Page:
A year on, no answers to Amphipolis tomb mystery


Share post:

A year after being hailed as one of Greece’s greatest archaeological finds and a possible resting place of Alexander the Great, the largest tomb ever discovered in the country lies almost forgotten in the blazing summer sun.

A year on, no answers to Amphipolis tomb mystery
A sphinx discovered in the largest tomb ever unearthed in Amphipolis,
 in Macedonia, northern Greece, on October 21, 2014
 [Credit: Greek Ministry of Culture]

The buzz of cicadas and wasps gives no hint that Amphipolis, some 60 kilometres (37 miles) from the northern city of Serres, drew a media stampede in August 2014 after authorities declared it a “unique” find.

“No one works here any more. The project is frozen, like everything else in Greece,” says a young guard, referring to the country’s economic crisis that in addition to mass layoffs and revenue cuts has also hit spending on cultural projects.

“We still don’t know if the country is going to run out of money,” he adds, refusing to give his name.

At the time of its discovery, there was speculation that archaeologists had found the tomb of Alexander the Great (356 BC to 323 BC) — or perhaps someone close to him like his mother Olympias or wife Roxana.

But a room-by-room search of the massive box-like tomb has failed to give conclusive answers to date.

Though the remains of an elderly woman were found  — raising hopes it could be Alexander’s mother — the bones of two men, a newborn baby and animals including a horse were also discovered.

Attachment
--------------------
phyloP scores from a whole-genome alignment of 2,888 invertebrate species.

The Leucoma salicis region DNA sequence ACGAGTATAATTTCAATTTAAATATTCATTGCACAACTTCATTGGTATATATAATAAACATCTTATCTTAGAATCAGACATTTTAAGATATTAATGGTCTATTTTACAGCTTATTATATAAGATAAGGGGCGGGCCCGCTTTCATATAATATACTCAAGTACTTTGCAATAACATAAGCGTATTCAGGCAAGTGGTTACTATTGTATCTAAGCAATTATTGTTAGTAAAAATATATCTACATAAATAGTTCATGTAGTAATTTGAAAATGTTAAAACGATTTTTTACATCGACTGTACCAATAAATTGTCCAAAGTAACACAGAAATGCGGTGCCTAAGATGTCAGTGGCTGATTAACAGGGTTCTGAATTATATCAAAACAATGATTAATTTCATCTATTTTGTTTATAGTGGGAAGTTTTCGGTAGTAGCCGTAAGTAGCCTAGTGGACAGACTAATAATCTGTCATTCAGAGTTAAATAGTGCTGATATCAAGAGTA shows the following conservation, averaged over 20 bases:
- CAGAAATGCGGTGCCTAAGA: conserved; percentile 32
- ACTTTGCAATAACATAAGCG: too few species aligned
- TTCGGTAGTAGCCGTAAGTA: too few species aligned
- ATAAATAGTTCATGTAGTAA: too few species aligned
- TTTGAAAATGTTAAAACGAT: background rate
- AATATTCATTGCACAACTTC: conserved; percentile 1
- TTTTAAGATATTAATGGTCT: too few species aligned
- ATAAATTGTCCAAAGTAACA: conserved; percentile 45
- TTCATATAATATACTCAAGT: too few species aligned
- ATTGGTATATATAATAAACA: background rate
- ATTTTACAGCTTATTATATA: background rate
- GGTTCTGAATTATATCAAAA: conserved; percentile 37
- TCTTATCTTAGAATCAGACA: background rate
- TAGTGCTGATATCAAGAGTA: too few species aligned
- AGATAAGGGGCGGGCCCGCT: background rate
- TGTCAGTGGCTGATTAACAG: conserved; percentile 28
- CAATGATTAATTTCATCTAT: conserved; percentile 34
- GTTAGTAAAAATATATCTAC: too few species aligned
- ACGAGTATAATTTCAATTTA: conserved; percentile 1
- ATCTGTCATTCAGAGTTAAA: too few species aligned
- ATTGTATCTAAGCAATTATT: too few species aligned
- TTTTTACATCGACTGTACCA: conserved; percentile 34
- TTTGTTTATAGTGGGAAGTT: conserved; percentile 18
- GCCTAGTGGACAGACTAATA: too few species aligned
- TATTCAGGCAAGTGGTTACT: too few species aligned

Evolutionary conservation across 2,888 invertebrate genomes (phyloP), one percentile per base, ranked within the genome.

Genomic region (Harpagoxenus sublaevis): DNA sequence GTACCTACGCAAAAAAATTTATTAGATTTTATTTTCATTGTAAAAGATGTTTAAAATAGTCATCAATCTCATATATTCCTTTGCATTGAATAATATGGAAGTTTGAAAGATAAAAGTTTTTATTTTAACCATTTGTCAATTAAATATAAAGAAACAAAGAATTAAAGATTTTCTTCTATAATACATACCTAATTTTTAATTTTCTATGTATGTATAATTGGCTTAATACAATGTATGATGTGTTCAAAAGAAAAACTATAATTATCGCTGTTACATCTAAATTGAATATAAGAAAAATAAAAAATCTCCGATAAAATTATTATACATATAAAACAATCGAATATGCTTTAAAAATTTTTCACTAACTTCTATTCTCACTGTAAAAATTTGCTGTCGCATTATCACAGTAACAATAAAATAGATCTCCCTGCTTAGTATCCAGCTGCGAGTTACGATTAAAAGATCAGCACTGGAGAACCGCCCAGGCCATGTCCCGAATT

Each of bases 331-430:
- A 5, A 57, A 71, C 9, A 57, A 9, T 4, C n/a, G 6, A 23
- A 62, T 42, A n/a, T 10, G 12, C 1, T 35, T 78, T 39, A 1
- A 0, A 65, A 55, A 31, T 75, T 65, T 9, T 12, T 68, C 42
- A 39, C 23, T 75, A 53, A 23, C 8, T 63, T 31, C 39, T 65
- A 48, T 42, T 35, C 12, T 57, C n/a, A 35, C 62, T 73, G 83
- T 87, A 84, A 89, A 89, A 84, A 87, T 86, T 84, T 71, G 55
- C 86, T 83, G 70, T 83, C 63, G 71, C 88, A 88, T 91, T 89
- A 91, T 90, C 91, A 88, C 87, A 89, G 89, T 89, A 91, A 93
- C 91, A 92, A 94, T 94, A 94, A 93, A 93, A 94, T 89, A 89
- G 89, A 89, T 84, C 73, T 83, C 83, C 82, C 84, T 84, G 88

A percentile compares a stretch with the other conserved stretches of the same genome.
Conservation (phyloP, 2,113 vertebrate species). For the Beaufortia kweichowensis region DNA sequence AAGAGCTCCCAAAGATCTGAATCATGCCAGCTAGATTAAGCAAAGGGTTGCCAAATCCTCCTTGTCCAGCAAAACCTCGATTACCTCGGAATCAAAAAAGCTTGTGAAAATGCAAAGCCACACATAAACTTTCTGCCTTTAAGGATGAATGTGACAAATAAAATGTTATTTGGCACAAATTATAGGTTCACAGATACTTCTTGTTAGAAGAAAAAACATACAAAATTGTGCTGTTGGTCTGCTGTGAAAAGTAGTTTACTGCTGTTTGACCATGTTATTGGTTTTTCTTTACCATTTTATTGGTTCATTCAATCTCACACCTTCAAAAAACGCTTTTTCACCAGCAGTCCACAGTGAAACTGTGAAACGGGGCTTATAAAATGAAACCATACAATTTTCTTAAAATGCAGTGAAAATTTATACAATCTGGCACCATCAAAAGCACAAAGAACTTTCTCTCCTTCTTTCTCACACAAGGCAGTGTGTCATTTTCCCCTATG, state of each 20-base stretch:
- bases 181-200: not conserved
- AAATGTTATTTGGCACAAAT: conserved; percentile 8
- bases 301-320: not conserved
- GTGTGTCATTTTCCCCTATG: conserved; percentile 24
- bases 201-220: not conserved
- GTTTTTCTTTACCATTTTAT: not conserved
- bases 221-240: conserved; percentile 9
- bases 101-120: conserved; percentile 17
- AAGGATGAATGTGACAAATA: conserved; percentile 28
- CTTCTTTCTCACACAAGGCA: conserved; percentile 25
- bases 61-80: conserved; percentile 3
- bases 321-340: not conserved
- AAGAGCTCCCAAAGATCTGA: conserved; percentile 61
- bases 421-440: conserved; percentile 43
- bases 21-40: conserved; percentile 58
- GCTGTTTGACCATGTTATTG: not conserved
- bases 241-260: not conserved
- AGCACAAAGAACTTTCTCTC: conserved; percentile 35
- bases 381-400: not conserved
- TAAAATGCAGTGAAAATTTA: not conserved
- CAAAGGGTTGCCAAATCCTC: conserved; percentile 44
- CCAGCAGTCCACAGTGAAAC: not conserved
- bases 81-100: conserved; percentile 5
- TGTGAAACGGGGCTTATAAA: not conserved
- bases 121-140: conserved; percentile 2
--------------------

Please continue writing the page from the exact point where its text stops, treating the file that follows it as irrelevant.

Out of 550 bone fragments found, 157 had been matched to specific bodies so far — including that of a fifth person whose sex has not been identified.

Culture Minister Nikos Xydakis has publicly criticised the previous conservative administration over its handling of the excavation.

“The way the excavation was carried out and (its) promotion…had elements of a show,” Xydakis said in a televised interview in March.

On Tuesday, the ministry said significant sums of money and time would be required to make the monument accessible to visitors.

“The work required to protect, rehabilitate and highlight the monument is enormous,” it said.

The ministry said 200,000 euros ($220,000) had been earmarked after the excavation work was carried out, but the imposition of capital controls in June linked to the economic crisis has delayed the release of funds.

As the scientific world awaits further clarification, a dispute has arisen over whether the tomb is actually Macedonian or was built under the Romans.

A year on, no answers to Amphipolis tomb mystery
A photo taken on August 5, 2015 shows a view of the site where archaeologists 
unearthed last year a funeral mound dating from the time of Alexander the Great, 
in Amphipolis, Northern Greece [Credit: AFP]

No links to Alexander proven 

Leftist daily Avgi, the newspaper of the ruling Syriza party, on Sunday said a group of experts had dated the tomb to the first or second century BC — up to 300 years after Alexander’s death, and it dismissed efforts to link the monument to his family as a “fiasco”.